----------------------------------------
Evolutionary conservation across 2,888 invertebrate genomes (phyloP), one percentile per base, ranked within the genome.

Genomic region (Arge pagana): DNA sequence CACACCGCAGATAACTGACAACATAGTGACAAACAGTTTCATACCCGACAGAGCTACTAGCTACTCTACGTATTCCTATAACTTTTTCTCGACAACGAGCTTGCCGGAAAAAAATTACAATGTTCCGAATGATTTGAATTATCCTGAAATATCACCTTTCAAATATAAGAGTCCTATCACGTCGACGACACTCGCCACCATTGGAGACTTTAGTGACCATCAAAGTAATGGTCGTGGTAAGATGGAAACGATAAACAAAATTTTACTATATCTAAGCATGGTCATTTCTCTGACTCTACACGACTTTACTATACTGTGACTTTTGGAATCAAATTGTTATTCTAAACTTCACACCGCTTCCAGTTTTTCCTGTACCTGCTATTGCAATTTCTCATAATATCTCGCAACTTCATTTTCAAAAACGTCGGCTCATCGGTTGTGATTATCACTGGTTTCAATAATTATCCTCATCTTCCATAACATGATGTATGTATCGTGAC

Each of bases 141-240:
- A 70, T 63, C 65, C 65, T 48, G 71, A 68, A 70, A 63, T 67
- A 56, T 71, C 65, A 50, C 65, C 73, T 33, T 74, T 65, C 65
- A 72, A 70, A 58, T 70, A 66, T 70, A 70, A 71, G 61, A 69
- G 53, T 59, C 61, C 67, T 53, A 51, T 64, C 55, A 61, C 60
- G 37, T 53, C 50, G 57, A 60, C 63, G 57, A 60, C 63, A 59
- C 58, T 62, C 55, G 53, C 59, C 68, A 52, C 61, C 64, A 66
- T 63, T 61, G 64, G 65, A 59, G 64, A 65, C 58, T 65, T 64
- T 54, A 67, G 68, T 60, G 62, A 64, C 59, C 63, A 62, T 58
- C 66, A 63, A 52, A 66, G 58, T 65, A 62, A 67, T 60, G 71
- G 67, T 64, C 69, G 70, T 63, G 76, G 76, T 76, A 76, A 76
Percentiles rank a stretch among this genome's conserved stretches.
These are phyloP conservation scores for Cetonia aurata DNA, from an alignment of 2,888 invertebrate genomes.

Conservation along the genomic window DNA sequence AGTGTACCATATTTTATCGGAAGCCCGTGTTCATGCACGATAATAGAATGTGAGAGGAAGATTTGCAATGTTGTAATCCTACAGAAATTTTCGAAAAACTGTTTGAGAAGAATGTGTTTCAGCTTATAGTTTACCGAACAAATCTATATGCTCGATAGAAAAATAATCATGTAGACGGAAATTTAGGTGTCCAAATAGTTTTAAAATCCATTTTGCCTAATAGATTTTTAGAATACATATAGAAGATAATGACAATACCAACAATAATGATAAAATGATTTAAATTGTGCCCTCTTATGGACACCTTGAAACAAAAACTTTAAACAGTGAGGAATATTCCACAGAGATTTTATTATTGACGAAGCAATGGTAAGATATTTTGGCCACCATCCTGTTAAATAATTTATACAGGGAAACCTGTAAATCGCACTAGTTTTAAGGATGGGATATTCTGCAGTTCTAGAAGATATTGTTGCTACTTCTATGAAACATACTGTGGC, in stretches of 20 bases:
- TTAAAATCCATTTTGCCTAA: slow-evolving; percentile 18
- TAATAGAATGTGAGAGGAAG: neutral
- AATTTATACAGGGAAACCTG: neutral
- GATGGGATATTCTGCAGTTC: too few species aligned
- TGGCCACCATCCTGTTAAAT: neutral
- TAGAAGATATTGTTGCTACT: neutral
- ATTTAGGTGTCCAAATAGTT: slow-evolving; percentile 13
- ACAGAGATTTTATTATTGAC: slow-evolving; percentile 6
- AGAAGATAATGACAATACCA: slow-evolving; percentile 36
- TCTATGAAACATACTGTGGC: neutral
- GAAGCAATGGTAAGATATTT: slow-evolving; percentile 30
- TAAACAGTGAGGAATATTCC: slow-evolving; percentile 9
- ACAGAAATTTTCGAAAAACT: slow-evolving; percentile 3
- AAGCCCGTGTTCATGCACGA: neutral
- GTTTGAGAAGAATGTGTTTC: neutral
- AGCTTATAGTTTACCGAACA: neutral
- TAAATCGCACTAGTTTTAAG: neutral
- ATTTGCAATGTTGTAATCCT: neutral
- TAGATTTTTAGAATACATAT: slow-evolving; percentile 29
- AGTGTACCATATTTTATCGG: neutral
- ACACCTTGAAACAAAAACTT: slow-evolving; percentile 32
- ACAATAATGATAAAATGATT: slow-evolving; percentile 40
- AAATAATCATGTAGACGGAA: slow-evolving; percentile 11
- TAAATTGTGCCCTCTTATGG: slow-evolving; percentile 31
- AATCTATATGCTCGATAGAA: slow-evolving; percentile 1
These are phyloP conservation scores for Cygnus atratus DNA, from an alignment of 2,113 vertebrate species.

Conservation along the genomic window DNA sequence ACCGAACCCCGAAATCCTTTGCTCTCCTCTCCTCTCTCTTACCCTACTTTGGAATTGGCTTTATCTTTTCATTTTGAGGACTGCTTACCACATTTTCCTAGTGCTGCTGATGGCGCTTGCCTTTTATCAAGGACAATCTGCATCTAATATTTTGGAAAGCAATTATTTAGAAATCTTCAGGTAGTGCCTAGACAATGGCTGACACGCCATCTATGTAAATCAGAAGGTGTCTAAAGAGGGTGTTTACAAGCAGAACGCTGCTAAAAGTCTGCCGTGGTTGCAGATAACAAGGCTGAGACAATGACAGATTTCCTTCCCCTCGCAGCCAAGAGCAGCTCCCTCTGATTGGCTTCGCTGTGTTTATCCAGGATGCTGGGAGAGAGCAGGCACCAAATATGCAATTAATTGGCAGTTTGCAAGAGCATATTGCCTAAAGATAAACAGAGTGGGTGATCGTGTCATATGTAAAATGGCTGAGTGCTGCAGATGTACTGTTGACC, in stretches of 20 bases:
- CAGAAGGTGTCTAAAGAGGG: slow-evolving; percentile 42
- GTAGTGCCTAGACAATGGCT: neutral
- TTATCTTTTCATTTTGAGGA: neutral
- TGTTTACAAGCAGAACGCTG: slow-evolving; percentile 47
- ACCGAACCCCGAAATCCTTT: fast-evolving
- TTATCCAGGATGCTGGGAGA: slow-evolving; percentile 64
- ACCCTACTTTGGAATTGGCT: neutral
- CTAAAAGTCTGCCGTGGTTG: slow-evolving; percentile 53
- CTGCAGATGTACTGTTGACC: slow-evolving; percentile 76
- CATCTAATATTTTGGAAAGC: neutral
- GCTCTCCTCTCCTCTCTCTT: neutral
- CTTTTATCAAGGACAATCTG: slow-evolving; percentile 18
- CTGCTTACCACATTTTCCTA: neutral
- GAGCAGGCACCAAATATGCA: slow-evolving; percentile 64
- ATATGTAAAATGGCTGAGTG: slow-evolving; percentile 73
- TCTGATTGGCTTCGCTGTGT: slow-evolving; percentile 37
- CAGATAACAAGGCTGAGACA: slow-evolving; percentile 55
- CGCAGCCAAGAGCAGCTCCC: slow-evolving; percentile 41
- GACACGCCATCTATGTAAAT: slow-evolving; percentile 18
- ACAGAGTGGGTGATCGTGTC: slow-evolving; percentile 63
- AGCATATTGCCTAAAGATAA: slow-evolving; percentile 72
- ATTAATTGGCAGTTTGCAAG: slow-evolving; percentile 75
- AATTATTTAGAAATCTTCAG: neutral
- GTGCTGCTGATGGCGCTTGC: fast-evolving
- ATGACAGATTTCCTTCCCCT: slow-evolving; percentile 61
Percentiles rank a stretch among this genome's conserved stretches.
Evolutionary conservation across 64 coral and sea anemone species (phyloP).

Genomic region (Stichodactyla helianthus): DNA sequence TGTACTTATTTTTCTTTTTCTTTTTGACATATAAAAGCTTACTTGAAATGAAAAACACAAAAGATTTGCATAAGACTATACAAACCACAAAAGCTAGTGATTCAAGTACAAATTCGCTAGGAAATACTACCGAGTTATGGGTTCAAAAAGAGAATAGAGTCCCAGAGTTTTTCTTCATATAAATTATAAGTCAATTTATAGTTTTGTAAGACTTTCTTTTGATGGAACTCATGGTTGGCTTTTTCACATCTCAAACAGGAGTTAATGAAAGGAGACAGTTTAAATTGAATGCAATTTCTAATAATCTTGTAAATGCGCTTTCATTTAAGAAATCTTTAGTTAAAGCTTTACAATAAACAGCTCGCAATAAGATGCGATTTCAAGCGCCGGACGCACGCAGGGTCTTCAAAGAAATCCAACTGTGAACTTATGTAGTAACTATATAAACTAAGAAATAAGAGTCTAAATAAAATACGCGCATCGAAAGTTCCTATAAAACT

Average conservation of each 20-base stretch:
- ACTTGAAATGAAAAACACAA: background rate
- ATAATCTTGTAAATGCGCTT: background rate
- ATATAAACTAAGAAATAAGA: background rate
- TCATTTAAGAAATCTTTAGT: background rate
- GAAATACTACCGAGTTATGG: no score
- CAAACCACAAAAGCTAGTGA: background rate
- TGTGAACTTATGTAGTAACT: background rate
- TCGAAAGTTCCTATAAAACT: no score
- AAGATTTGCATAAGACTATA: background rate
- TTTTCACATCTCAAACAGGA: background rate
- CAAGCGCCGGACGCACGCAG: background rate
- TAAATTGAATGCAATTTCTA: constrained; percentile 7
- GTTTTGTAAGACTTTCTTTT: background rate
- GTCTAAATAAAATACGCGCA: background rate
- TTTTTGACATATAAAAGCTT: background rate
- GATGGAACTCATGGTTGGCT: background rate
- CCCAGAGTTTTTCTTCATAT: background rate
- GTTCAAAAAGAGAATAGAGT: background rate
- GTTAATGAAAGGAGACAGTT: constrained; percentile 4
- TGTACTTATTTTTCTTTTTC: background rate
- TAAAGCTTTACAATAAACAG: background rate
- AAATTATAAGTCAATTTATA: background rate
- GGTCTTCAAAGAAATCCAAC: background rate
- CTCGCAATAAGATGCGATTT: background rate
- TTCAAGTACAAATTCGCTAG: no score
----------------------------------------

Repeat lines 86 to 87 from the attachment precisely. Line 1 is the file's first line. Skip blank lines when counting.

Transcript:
- GTCTAAATAAAATACGCGCA: background rate
- TTTTTGACATATAAAAGCTT: background rate